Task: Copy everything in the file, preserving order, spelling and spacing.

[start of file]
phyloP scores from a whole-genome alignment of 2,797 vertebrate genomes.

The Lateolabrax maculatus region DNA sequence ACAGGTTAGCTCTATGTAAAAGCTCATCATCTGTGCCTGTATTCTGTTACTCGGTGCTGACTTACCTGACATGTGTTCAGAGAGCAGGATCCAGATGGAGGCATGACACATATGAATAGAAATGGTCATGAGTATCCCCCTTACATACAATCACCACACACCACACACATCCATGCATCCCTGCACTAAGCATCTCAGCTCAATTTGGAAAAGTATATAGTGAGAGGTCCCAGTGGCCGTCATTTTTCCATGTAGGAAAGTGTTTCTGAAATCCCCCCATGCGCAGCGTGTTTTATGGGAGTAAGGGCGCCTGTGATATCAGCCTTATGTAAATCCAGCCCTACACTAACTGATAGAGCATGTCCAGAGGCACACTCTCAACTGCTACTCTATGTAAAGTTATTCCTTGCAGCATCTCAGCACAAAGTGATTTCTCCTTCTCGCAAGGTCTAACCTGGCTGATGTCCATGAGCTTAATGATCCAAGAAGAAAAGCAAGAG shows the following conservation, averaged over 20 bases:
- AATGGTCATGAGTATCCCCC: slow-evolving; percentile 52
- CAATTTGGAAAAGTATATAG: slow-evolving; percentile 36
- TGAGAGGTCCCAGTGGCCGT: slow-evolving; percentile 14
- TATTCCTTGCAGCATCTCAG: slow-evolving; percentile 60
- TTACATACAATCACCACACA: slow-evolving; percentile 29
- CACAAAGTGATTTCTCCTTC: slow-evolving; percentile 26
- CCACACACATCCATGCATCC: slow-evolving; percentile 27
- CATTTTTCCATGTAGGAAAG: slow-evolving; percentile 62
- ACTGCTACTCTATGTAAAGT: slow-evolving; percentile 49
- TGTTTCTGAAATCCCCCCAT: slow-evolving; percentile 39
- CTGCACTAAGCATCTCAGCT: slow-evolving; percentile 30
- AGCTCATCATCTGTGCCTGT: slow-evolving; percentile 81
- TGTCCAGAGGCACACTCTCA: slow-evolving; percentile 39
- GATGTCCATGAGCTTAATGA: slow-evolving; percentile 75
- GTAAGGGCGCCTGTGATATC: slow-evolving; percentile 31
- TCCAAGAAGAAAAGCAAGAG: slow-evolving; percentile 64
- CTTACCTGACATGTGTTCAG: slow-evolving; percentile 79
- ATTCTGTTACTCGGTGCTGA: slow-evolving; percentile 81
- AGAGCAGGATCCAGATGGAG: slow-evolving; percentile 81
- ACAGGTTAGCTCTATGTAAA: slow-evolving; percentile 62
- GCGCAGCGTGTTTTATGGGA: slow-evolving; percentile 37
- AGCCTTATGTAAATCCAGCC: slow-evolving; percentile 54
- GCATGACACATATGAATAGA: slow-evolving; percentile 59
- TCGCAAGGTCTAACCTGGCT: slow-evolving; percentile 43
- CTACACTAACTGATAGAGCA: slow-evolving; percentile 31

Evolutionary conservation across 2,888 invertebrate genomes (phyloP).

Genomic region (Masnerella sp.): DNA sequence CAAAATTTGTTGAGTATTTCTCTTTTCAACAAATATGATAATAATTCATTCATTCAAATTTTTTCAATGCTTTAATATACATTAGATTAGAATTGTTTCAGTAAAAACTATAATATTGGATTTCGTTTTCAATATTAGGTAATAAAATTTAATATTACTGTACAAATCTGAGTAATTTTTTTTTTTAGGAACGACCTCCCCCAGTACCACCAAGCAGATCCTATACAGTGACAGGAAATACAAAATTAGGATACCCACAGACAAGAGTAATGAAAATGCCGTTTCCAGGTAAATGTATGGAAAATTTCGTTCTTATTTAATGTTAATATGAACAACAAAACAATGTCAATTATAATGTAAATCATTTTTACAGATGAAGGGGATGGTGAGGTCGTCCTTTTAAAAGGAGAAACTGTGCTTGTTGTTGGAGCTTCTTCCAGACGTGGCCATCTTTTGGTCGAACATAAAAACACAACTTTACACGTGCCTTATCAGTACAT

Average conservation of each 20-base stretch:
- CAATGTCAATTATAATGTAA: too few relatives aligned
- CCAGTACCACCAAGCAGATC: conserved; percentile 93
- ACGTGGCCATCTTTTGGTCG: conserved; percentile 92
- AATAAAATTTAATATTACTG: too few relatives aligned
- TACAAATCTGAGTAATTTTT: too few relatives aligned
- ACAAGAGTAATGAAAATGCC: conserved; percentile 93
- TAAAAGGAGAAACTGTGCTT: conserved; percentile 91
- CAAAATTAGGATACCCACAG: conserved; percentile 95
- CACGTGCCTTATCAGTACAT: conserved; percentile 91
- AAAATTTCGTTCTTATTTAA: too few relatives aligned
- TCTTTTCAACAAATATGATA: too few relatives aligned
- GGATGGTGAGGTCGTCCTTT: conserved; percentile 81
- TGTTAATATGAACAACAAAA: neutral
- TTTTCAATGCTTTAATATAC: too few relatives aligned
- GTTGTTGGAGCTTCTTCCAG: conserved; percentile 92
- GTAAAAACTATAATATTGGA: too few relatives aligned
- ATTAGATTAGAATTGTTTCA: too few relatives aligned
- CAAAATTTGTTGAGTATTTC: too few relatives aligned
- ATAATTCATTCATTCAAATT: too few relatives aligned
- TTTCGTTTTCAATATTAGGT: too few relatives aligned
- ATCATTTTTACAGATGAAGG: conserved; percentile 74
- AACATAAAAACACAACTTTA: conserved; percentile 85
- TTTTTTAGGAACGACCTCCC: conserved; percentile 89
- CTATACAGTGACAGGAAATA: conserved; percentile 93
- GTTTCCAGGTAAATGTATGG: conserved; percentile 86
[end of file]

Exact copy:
phyloP scores from a whole-genome alignment of 2,797 vertebrate genomes.

The Lateolabrax maculatus region DNA sequence ACAGGTTAGCTCTATGTAAAAGCTCATCATCTGTGCCTGTATTCTGTTACTCGGTGCTGACTTACCTGACATGTGTTCAGAGAGCAGGATCCAGATGGAGGCATGACACATATGAATAGAAATGGTCATGAGTATCCCCCTTACATACAATCACCACACACCACACACATCCATGCATCCCTGCACTAAGCATCTCAGCTCAATTTGGAAAAGTATATAGTGAGAGGTCCCAGTGGCCGTCATTTTTCCATGTAGGAAAGTGTTTCTGAAATCCCCCCATGCGCAGCGTGTTTTATGGGAGTAAGGGCGCCTGTGATATCAGCCTTATGTAAATCCAGCCCTACACTAACTGATAGAGCATGTCCAGAGGCACACTCTCAACTGCTACTCTATGTAAAGTTATTCCTTGCAGCATCTCAGCACAAAGTGATTTCTCCTTCTCGCAAGGTCTAACCTGGCTGATGTCCATGAGCTTAATGATCCAAGAAGAAAAGCAAGAG shows the following conservation, averaged over 20 bases:
- AATGGTCATGAGTATCCCCC: slow-evolving; percentile 52
- CAATTTGGAAAAGTATATAG: slow-evolving; percentile 36
- TGAGAGGTCCCAGTGGCCGT: slow-evolving; percentile 14
- TATTCCTTGCAGCATCTCAG: slow-evolving; percentile 60
- TTACATACAATCACCACACA: slow-evolving; percentile 29
- CACAAAGTGATTTCTCCTTC: slow-evolving; percentile 26
- CCACACACATCCATGCATCC: slow-evolving; percentile 27
- CATTTTTCCATGTAGGAAAG: slow-evolving; percentile 62
- ACTGCTACTCTATGTAAAGT: slow-evolving; percentile 49
- TGTTTCTGAAATCCCCCCAT: slow-evolving; percentile 39
- CTGCACTAAGCATCTCAGCT: slow-evolving; percentile 30
- AGCTCATCATCTGTGCCTGT: slow-evolving; percentile 81
- TGTCCAGAGGCACACTCTCA: slow-evolving; percentile 39
- GATGTCCATGAGCTTAATGA: slow-evolving; percentile 75
- GTAAGGGCGCCTGTGATATC: slow-evolving; percentile 31
- TCCAAGAAGAAAAGCAAGAG: slow-evolving; percentile 64
- CTTACCTGACATGTGTTCAG: slow-evolving; percentile 79
- ATTCTGTTACTCGGTGCTGA: slow-evolving; percentile 81
- AGAGCAGGATCCAGATGGAG: slow-evolving; percentile 81
- ACAGGTTAGCTCTATGTAAA: slow-evolving; percentile 62
- GCGCAGCGTGTTTTATGGGA: slow-evolving; percentile 37
- AGCCTTATGTAAATCCAGCC: slow-evolving; percentile 54
- GCATGACACATATGAATAGA: slow-evolving; percentile 59
- TCGCAAGGTCTAACCTGGCT: slow-evolving; percentile 43
- CTACACTAACTGATAGAGCA: slow-evolving; percentile 31

Evolutionary conservation across 2,888 invertebrate genomes (phyloP).

Genomic region (Masnerella sp.): DNA sequence CAAAATTTGTTGAGTATTTCTCTTTTCAACAAATATGATAATAATTCATTCATTCAAATTTTTTCAATGCTTTAATATACATTAGATTAGAATTGTTTCAGTAAAAACTATAATATTGGATTTCGTTTTCAATATTAGGTAATAAAATTTAATATTACTGTACAAATCTGAGTAATTTTTTTTTTTAGGAACGACCTCCCCCAGTACCACCAAGCAGATCCTATACAGTGACAGGAAATACAAAATTAGGATACCCACAGACAAGAGTAATGAAAATGCCGTTTCCAGGTAAATGTATGGAAAATTTCGTTCTTATTTAATGTTAATATGAACAACAAAACAATGTCAATTATAATGTAAATCATTTTTACAGATGAAGGGGATGGTGAGGTCGTCCTTTTAAAAGGAGAAACTGTGCTTGTTGTTGGAGCTTCTTCCAGACGTGGCCATCTTTTGGTCGAACATAAAAACACAACTTTACACGTGCCTTATCAGTACAT

Average conservation of each 20-base stretch:
- CAATGTCAATTATAATGTAA: too few relatives aligned
- CCAGTACCACCAAGCAGATC: conserved; percentile 93
- ACGTGGCCATCTTTTGGTCG: conserved; percentile 92
- AATAAAATTTAATATTACTG: too few relatives aligned
- TACAAATCTGAGTAATTTTT: too few relatives aligned
- ACAAGAGTAATGAAAATGCC: conserved; percentile 93
- TAAAAGGAGAAACTGTGCTT: conserved; percentile 91
- CAAAATTAGGATACCCACAG: conserved; percentile 95
- CACGTGCCTTATCAGTACAT: conserved; percentile 91
- AAAATTTCGTTCTTATTTAA: too few relatives aligned
- TCTTTTCAACAAATATGATA: too few relatives aligned
- GGATGGTGAGGTCGTCCTTT: conserved; percentile 81
- TGTTAATATGAACAACAAAA: neutral
- TTTTCAATGCTTTAATATAC: too few relatives aligned
- GTTGTTGGAGCTTCTTCCAG: conserved; percentile 92
- GTAAAAACTATAATATTGGA: too few relatives aligned
- ATTAGATTAGAATTGTTTCA: too few relatives aligned
- CAAAATTTGTTGAGTATTTC: too few relatives aligned
- ATAATTCATTCATTCAAATT: too few relatives aligned
- TTTCGTTTTCAATATTAGGT: too few relatives aligned
- ATCATTTTTACAGATGAAGG: conserved; percentile 74
- AACATAAAAACACAACTTTA: conserved; percentile 85
- TTTTTTAGGAACGACCTCCC: conserved; percentile 89
- CTATACAGTGACAGGAAATA: conserved; percentile 93
- GTTTCCAGGTAAATGTATGG: conserved; percentile 86